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From the Publisher

It is 1937 and Amabelle Désir, a young Haitian woman living in the Dominican Republic, has built herself a life as the servant and companion of the wife of a wealthy colonel. She and Sebastien, a cane worker, are deeply in love and plan to marry. But Amabelle's  world collapses when a wave of genocidal violence, driven by Dominican dictator Rafael Trujillo, leads to the slaughter of Haitian workers. Amabelle and Sebastien are separated, and she desperately flees the tide of violence for a Haiti she barely remembers.

Already acknowledged as a classic, this harrowing story of love and survival—from one of the most important voices of her generation—is an unforgettable memorial to the victims of the Parsley Massacre and a testimony to the power of human memory.

About the Author

Edwidge Danticat is the author of numerous books, including Brother, I’m Dying, which won the National Book Critics Circle Award and was a National Book Award finalist; Breath, Eyes, Memory, an Oprah Book Club selection; Krik? Krak!, a National Book Award finalist; and The Dew Breaker, winner of the inaugural Story Prize. The recipient of a MacArthur Fellowship, she has been published in The New Yorker, The New York Times, and elsewhere. The Farming of Bones won an American Book Award for fiction in 1999.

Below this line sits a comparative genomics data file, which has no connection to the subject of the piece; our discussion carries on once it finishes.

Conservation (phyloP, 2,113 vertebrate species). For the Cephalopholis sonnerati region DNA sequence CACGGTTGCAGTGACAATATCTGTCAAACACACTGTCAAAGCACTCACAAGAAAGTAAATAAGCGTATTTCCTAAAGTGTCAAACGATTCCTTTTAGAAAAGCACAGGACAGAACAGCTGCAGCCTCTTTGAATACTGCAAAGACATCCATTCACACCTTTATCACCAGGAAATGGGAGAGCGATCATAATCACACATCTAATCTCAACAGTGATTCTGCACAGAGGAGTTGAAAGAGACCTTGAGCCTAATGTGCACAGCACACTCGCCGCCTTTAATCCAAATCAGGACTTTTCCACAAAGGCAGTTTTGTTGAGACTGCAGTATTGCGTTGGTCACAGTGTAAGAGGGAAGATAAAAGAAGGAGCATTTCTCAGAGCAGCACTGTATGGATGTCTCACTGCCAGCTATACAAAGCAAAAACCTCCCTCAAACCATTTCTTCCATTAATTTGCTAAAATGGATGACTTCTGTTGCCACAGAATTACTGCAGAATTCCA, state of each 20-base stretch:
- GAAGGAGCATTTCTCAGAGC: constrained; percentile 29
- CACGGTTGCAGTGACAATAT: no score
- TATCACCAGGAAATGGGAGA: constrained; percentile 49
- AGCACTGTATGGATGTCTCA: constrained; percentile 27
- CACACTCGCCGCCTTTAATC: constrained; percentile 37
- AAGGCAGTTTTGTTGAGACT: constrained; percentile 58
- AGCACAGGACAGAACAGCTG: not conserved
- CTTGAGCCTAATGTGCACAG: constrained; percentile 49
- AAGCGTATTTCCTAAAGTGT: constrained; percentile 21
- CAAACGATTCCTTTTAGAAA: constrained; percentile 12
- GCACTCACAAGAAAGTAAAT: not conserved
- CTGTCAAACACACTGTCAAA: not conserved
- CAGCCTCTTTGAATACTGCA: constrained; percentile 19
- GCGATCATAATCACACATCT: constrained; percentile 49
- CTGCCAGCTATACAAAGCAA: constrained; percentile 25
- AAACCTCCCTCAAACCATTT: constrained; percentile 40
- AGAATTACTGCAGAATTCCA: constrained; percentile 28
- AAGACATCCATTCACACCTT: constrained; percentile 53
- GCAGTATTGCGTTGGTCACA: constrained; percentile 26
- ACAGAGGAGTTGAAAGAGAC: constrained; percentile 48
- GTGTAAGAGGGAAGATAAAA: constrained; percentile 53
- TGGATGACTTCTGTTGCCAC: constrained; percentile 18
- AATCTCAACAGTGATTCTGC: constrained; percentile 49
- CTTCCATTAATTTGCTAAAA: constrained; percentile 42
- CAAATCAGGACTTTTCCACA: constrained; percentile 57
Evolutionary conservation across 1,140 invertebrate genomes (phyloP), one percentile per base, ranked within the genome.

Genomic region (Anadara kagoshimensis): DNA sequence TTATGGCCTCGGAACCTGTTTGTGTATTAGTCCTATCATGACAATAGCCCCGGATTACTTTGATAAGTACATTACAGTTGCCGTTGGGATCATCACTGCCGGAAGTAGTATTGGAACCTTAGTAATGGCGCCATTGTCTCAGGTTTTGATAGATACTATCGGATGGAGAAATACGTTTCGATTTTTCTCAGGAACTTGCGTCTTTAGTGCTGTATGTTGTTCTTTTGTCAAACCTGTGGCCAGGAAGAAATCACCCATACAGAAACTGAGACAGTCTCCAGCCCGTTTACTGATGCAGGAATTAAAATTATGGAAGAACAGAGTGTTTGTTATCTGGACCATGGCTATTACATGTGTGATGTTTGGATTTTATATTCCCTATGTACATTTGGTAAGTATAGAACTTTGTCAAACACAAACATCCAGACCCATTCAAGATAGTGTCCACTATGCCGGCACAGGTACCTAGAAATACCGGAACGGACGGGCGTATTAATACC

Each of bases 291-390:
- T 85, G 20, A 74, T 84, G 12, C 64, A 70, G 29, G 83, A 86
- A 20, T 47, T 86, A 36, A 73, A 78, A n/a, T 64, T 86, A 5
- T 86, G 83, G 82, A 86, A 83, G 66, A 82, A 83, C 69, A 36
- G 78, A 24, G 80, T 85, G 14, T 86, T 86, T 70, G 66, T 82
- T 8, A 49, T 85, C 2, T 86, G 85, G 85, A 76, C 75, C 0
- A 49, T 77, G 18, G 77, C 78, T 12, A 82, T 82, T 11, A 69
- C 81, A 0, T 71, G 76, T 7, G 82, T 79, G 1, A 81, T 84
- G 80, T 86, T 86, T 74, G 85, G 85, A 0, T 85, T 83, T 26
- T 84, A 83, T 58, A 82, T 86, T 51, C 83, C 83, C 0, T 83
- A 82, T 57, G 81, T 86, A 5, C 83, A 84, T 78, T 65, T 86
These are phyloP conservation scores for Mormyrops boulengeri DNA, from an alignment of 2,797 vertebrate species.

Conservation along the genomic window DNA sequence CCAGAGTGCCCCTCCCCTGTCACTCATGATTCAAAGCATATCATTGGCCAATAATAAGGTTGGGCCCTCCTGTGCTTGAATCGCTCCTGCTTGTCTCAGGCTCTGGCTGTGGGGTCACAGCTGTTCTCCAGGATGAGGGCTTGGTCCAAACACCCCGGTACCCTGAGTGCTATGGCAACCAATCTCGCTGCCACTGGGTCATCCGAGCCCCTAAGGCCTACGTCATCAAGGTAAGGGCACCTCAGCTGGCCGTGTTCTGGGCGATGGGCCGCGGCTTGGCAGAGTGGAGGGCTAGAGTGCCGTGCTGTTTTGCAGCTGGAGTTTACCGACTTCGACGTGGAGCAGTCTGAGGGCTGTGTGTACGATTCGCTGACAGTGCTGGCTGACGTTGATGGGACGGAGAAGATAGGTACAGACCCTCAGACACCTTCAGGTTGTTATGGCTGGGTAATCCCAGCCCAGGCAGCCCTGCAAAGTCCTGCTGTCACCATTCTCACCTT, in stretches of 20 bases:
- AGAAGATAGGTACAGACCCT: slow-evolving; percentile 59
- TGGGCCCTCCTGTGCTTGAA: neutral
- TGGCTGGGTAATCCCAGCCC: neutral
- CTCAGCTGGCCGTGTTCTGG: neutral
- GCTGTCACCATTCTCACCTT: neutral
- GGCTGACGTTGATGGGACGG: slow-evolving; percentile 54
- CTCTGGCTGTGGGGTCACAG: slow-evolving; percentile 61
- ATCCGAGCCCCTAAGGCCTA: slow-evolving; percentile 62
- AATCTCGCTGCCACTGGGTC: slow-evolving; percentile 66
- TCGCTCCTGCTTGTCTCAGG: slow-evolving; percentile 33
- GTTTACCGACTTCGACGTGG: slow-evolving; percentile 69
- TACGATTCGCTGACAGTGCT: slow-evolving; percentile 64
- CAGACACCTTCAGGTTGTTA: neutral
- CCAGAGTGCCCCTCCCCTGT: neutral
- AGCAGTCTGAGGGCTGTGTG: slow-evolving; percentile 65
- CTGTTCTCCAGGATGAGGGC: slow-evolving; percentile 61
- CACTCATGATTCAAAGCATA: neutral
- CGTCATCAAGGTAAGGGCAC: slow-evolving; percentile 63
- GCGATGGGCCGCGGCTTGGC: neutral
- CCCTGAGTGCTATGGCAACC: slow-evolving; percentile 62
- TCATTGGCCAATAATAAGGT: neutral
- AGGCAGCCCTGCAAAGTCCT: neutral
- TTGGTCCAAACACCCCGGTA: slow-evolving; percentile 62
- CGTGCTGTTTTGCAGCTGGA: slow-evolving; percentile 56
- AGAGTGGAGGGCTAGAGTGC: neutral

Editorial Reviews

Praise for The Farming of BonesA New York Times Notable BookALA Booklist Editor’s Choice"One of the Best Books of the Year"—Publishers Weekly"Heartrending."—Walter Mosely, Entertainment Weekly"A powerful, haunting novel ... every chapter cuts deep, and you feel it."—Time “Danticat ... is a brilliant storyteller. Her language is simple, gorgeous, and enticing. Her perfect pacing and seamless narrative ... make each character’s destiny seem inexorable.”—Time Out New York“[With] hallucinatory vigor and a sense of mission ... Danticat capably evokes the shock with which a small personal world is disrupted by military mayhem.... The Farming of Bones offers ample confirmation of Edwidge Danticat’s considerable talents.”—The New York Times Book Review“A passionate story ... Richly textured, deeply personal details particularize each of Danticat’s characters and give poignancy to their lives. Often, her tales take on the quality of a legend.”—The Seattle Times“A beautiful and tragic book ... Danticat startles and enraptures readers once again with The Farming of Bones, a novel so mature in its exposition, so captivating in its spirit that it perpetually astonishes the reader in every remarkable chapter.”—The Orlando Sentinel“Danticat ... infuses the dreamlike prose of her earlier works with a politicized resonance in her second novel. ... An eyeopening and delicately written testimonial to the ‘nameless and faceless’ who died in a historically overlooked conflict.”—The Wall Street Jo